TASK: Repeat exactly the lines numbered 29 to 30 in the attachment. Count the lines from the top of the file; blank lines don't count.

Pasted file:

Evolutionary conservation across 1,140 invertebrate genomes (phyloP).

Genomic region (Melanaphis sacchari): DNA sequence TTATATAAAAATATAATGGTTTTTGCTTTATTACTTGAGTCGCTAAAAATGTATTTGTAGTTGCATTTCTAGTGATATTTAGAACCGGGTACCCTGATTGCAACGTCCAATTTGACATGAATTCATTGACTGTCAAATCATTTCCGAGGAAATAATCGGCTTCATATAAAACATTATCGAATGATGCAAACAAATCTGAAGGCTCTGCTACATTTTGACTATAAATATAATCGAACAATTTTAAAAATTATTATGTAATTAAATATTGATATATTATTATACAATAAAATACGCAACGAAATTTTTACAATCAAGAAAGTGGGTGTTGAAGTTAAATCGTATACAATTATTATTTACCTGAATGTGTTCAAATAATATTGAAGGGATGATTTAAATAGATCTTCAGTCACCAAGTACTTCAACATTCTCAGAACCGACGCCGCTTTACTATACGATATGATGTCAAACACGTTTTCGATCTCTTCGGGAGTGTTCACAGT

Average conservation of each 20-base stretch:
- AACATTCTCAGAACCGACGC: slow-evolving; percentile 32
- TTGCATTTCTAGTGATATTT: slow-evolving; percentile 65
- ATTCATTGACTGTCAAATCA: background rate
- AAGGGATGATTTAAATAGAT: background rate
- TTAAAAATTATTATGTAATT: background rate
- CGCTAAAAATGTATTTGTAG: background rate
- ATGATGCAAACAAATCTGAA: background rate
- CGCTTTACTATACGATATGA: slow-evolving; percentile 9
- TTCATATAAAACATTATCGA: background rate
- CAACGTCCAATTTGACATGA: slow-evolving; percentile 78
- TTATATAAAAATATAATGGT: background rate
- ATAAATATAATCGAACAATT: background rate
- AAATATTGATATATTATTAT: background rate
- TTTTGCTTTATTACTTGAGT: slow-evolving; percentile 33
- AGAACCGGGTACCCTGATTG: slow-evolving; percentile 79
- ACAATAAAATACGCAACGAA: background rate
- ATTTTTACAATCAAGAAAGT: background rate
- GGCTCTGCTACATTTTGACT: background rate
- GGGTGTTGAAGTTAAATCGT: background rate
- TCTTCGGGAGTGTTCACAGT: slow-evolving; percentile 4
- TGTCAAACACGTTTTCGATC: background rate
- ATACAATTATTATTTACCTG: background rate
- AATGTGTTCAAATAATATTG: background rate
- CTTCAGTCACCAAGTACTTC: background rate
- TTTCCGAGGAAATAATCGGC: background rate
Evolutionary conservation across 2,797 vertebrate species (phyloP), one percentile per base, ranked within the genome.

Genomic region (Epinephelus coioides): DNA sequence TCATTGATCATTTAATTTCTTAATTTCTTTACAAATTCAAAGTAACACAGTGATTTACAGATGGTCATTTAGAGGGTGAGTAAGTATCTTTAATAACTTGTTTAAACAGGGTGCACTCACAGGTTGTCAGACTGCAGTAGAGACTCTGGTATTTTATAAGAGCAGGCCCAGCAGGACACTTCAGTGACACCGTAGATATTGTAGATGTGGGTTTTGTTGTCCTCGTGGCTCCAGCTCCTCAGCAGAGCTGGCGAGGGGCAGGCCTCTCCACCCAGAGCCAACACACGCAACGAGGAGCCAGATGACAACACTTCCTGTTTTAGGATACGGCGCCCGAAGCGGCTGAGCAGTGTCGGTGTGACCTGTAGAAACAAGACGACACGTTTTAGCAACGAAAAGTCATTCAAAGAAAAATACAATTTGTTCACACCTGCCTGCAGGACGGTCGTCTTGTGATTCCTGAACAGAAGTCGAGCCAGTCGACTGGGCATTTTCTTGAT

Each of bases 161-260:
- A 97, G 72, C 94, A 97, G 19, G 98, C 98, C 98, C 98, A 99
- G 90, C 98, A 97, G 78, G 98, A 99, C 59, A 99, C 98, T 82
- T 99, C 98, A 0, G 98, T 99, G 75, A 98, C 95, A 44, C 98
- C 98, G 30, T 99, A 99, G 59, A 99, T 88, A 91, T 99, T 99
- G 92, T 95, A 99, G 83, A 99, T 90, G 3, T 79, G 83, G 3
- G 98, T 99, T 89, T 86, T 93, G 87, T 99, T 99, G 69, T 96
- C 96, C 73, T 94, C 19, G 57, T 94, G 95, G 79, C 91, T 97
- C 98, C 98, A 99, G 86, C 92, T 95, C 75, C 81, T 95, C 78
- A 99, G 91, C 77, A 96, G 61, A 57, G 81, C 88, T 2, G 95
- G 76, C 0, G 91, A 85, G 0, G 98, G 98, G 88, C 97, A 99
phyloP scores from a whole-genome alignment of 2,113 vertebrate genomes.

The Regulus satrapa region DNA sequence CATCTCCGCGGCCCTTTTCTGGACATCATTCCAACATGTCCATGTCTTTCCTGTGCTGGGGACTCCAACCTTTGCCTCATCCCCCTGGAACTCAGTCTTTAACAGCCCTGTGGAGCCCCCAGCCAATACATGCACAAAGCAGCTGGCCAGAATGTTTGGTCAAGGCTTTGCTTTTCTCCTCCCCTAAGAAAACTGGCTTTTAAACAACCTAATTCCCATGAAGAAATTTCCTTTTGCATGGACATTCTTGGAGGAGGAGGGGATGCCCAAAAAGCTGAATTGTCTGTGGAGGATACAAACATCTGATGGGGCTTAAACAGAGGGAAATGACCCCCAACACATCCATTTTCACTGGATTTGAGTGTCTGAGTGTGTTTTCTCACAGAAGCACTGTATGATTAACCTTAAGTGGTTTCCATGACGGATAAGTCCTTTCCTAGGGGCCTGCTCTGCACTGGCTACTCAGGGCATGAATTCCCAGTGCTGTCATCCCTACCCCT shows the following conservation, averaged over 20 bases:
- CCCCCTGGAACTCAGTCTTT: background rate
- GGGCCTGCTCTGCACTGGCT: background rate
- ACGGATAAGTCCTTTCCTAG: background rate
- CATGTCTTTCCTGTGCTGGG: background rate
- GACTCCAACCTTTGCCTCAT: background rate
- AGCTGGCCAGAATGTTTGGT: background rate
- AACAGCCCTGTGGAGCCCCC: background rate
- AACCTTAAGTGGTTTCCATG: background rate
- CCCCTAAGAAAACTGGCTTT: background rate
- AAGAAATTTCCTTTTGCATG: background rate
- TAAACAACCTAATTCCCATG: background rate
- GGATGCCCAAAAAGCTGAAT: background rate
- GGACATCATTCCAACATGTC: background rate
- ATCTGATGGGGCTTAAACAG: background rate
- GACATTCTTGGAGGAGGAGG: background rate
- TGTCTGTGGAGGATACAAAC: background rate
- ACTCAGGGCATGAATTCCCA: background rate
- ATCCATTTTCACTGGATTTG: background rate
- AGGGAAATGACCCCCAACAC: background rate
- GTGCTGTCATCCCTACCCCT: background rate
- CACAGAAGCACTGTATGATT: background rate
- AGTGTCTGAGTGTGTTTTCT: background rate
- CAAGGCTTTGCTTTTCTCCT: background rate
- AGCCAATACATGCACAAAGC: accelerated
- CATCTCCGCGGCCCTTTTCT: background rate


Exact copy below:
Evolutionary conservation across 2,797 vertebrate species (phyloP), one percentile per base, ranked within the genome.

Genomic region (Epinephelus coioides): DNA sequence TCATTGATCATTTAATTTCTTAATTTCTTTACAAATTCAAAGTAACACAGTGATTTACAGATGGTCATTTAGAGGGTGAGTAAGTATCTTTAATAACTTGTTTAAACAGGGTGCACTCACAGGTTGTCAGACTGCAGTAGAGACTCTGGTATTTTATAAGAGCAGGCCCAGCAGGACACTTCAGTGACACCGTAGATATTGTAGATGTGGGTTTTGTTGTCCTCGTGGCTCCAGCTCCTCAGCAGAGCTGGCGAGGGGCAGGCCTCTCCACCCAGAGCCAACACACGCAACGAGGAGCCAGATGACAACACTTCCTGTTTTAGGATACGGCGCCCGAAGCGGCTGAGCAGTGTCGGTGTGACCTGTAGAAACAAGACGACACGTTTTAGCAACGAAAAGTCATTCAAAGAAAAATACAATTTGTTCACACCTGCCTGCAGGACGGTCGTCTTGTGATTCCTGAACAGAAGTCGAGCCAGTCGACTGGGCATTTTCTTGAT